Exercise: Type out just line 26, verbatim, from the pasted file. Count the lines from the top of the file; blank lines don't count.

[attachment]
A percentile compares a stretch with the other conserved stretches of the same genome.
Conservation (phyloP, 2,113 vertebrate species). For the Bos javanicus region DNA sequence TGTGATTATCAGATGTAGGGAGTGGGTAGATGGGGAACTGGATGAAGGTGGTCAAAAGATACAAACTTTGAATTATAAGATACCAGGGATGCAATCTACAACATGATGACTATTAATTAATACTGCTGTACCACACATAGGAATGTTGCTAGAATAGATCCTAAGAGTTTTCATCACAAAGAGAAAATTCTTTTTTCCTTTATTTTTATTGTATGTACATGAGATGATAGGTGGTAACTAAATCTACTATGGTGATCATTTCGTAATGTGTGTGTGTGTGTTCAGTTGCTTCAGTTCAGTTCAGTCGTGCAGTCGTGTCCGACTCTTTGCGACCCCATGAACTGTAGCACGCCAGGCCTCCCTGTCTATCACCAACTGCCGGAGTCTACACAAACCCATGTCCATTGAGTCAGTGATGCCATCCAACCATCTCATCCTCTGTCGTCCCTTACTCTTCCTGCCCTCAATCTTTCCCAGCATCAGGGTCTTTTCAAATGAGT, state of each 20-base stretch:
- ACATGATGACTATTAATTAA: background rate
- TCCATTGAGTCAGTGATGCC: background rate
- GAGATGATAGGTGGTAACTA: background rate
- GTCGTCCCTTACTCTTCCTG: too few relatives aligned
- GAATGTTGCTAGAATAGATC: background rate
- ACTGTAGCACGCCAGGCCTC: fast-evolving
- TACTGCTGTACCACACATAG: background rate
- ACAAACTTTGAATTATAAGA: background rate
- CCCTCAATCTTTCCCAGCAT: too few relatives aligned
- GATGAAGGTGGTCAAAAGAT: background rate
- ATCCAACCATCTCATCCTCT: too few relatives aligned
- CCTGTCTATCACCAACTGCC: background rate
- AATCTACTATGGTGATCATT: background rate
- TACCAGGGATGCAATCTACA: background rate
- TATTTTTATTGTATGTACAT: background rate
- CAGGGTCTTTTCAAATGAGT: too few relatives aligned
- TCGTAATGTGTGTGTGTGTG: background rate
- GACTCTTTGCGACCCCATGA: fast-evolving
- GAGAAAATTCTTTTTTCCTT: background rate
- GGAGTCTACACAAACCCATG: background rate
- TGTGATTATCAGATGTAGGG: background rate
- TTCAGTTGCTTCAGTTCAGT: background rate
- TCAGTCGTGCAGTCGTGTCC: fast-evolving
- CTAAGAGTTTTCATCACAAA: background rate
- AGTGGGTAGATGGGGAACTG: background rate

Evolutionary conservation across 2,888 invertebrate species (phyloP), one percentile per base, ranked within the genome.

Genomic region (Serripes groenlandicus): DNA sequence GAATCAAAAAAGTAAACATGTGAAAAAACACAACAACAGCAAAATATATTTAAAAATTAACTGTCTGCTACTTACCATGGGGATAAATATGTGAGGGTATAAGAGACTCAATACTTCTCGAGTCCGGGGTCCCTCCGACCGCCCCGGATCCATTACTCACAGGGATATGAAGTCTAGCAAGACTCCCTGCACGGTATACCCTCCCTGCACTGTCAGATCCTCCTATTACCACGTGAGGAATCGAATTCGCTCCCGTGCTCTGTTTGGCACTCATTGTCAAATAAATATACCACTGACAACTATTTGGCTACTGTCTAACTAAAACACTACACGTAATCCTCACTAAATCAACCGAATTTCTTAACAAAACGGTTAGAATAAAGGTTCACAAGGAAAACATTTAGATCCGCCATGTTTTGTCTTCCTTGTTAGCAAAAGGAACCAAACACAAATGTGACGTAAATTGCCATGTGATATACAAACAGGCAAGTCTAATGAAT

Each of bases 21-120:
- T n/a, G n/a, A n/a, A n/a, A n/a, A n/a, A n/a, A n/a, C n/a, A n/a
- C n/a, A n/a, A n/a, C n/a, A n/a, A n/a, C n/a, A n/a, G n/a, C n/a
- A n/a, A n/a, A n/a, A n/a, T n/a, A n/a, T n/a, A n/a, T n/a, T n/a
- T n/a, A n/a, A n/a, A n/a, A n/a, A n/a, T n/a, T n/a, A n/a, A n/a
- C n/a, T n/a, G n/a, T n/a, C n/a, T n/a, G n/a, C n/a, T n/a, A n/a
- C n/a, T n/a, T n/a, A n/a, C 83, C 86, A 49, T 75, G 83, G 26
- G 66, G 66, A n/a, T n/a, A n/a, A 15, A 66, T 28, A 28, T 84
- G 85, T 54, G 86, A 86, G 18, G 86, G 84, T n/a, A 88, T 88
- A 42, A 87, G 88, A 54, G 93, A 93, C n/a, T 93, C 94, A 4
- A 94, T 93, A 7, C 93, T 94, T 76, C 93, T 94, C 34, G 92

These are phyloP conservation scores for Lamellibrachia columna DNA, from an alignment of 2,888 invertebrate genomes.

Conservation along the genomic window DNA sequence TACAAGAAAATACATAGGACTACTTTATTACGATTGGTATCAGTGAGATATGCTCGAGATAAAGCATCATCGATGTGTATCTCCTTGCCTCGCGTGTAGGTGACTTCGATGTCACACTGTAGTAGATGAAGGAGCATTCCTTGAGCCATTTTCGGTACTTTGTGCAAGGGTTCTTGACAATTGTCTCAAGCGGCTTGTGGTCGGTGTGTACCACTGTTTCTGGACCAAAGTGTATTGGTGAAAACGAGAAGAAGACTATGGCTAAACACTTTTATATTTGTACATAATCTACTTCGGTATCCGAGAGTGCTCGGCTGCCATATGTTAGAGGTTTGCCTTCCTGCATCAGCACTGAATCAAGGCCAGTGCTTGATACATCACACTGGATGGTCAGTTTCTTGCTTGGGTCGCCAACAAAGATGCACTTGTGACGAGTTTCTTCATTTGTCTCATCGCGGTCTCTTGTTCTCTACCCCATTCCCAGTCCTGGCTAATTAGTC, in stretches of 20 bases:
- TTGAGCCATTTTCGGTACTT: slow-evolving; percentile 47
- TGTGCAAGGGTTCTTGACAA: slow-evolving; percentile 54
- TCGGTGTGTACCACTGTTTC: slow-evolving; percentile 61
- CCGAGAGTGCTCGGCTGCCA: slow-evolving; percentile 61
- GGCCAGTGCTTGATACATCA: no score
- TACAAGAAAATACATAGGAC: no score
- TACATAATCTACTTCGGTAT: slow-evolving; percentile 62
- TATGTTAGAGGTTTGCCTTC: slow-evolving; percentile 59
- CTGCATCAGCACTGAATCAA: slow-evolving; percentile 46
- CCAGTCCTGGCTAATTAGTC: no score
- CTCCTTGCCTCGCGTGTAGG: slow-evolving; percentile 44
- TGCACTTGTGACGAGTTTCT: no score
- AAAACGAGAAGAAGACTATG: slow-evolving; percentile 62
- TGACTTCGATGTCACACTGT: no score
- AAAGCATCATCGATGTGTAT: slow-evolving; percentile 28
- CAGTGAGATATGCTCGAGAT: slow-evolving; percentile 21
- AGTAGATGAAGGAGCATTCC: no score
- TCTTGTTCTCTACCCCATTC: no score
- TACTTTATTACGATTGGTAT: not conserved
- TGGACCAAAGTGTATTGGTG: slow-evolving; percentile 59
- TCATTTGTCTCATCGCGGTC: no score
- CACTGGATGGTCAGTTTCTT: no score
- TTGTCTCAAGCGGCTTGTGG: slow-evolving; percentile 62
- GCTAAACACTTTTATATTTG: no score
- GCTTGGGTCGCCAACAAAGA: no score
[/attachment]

- CTAAGAGTTTTCATCACAAA: background rate